A friend of mine once called a character from a novel who stayed quiet, contemplative more often than not a “sponge” - what I’m sure she meant by that was she thought the character was useless, all but for the other characters to confide in. Certainly, the sponge might be considered faceless, boring even. But is the sponge not essential in keeping the kitchen space unstained, livable - usable?
A sponge lets someone soak it with their tears, with their love letters that remain unsent or worse yet, unanswered, with their ghosts of mothers passed and grandmothers past, with their lack of sleep, lack of quiet.
Lets that someone ring it out until its wood fibers rip, until it flattens out and resembles more likely a limp, thin stack of wet papers than a plush, absorbent, penetrable thing, until it becomes so wet with dirty water that the inability to stay porous turns it to exile.
Lets that someone dirty it in their kitchen sink until it turns dirty too and useless and absent - pusillanimous.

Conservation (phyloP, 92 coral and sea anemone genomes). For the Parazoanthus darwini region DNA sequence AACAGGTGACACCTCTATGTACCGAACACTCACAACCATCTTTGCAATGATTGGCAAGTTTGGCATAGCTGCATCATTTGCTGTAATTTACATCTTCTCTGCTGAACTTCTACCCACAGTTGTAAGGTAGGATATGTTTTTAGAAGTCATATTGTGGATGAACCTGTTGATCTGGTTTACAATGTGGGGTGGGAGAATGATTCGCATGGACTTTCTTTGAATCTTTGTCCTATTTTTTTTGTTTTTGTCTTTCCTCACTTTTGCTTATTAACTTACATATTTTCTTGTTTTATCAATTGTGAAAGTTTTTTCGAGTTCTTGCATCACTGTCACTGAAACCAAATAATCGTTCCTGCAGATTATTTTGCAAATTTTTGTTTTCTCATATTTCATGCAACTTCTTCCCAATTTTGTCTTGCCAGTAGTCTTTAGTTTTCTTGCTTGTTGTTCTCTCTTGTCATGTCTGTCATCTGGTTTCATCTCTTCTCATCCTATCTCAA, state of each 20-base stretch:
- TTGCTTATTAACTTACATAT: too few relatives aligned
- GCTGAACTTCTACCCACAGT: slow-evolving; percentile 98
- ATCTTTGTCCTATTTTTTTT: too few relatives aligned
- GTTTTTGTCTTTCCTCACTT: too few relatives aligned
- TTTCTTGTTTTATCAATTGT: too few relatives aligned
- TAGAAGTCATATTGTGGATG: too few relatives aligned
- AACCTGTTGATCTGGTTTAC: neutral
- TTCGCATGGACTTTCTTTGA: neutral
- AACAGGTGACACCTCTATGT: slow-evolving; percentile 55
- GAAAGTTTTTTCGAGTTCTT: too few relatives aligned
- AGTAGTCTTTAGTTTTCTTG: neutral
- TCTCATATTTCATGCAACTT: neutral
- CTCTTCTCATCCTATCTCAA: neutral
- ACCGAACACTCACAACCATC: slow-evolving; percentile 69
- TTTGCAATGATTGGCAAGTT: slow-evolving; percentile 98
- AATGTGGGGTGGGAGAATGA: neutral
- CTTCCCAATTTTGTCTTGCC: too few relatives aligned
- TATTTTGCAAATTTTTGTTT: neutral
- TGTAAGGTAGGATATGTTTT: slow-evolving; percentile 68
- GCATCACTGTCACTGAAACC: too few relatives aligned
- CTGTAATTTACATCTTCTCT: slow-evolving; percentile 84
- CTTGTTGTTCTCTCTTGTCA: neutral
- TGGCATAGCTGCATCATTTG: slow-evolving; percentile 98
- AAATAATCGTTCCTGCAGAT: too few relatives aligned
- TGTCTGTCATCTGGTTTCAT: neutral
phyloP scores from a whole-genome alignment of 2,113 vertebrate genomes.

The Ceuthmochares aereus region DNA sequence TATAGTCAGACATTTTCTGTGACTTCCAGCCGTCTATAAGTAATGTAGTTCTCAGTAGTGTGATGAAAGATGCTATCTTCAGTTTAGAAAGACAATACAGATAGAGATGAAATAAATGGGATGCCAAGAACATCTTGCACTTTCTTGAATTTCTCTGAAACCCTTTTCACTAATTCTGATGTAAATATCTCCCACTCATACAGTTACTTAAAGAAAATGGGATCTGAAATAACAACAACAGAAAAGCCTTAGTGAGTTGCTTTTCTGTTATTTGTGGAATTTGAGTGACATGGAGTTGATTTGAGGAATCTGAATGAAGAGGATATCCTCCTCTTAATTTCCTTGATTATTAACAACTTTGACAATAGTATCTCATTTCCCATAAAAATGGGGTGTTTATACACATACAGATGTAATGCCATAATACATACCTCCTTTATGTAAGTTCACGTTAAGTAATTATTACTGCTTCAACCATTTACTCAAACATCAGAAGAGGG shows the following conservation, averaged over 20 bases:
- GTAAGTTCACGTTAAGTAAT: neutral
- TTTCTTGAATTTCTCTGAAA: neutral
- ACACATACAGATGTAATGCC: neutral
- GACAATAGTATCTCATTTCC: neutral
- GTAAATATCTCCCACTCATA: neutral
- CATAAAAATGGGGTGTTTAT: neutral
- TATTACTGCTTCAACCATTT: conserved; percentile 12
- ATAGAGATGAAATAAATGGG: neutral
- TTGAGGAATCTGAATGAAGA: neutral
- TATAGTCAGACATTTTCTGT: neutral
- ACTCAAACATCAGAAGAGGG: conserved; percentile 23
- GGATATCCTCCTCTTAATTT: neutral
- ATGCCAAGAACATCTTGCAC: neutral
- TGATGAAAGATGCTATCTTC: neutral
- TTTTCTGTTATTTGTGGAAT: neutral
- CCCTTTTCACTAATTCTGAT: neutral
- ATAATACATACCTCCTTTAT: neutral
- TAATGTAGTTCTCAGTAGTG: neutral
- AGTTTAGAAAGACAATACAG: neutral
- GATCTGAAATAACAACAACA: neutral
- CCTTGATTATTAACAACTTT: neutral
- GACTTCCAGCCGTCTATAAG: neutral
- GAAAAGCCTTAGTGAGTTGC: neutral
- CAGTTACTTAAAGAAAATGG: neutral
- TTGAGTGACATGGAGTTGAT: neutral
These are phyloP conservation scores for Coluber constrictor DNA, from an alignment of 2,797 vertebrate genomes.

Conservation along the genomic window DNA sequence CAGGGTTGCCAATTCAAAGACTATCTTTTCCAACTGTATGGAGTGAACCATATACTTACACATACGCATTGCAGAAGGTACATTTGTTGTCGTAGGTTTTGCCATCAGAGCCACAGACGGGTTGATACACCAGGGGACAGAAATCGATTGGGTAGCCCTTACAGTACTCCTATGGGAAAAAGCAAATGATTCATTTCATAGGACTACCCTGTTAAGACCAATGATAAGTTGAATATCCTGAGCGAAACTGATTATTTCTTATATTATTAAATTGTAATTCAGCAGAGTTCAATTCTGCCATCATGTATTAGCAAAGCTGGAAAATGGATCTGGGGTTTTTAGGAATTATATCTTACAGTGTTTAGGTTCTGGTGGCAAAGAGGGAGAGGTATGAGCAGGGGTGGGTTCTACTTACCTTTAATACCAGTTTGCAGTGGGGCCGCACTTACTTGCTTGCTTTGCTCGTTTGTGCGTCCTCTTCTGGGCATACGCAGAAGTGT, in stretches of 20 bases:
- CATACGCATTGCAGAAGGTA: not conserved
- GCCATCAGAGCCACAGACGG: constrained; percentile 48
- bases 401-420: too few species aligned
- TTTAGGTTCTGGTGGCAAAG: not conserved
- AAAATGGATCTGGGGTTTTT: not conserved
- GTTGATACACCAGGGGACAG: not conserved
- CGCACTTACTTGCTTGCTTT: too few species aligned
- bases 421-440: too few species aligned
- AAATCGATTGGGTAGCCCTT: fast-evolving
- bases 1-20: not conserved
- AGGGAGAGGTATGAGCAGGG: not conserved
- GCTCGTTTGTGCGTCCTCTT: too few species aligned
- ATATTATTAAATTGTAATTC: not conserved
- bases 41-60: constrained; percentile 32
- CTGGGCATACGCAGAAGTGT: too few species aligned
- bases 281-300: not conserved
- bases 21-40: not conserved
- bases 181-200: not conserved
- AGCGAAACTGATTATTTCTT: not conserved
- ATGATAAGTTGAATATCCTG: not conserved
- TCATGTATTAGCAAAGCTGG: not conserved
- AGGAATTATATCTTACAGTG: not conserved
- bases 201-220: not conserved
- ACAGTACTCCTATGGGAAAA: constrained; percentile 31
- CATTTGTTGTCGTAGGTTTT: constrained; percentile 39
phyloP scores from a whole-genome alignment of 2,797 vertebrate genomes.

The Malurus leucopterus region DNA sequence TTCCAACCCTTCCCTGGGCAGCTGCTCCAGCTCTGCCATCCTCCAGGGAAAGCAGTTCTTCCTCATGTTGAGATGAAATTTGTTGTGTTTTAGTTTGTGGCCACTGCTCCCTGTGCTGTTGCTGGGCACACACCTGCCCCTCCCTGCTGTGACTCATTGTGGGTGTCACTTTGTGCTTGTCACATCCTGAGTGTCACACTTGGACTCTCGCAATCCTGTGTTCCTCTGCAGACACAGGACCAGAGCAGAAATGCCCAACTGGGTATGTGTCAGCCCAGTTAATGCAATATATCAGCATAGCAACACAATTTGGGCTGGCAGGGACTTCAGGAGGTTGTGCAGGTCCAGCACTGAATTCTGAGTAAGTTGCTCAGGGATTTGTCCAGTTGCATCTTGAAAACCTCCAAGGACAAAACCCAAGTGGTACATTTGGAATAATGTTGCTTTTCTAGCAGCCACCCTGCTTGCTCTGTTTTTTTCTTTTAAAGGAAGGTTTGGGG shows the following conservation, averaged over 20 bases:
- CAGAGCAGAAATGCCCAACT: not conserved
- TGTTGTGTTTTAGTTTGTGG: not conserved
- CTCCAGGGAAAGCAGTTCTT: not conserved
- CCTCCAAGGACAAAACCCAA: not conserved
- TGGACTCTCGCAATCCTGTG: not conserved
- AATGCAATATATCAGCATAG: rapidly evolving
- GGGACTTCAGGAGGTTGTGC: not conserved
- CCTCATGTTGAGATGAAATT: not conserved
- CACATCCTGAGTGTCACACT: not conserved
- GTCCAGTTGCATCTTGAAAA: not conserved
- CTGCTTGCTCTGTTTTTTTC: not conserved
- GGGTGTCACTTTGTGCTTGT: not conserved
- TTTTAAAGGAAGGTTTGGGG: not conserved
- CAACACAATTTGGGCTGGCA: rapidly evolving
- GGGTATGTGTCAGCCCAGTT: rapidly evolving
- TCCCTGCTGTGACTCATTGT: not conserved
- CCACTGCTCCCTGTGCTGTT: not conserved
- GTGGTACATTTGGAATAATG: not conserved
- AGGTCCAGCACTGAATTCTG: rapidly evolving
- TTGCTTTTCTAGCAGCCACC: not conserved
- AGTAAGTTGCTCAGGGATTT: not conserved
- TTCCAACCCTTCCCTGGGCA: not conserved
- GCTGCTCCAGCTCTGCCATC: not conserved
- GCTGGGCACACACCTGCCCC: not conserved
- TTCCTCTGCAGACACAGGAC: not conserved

A sponge - a spinelessly soft, light device of permeable capabilities used - used for washing and cleaning and repairing and drying and picking up the ripped pieces, from the dusty kitchen floor, that belong to jumbled jig-saw puzzles and brushing dust off the framed glass that bounds together old photographs of smiling and steady breathing, quiet whispers.
A sponge - a flexibly soft, light, but regenerative piece of natural material used - respected for its daring, but quiet sense of self - sense of that, which it bathes in soap suds and warm water and root teas and “tell me more's.”
A sponge - what you always look for and always need to clean the grime with
The sponge - a soft, light, regenerative thing whose cleanliness is expendable, overlooked. A soft, light, dirty thing that is disposed of with clean hands come overuse.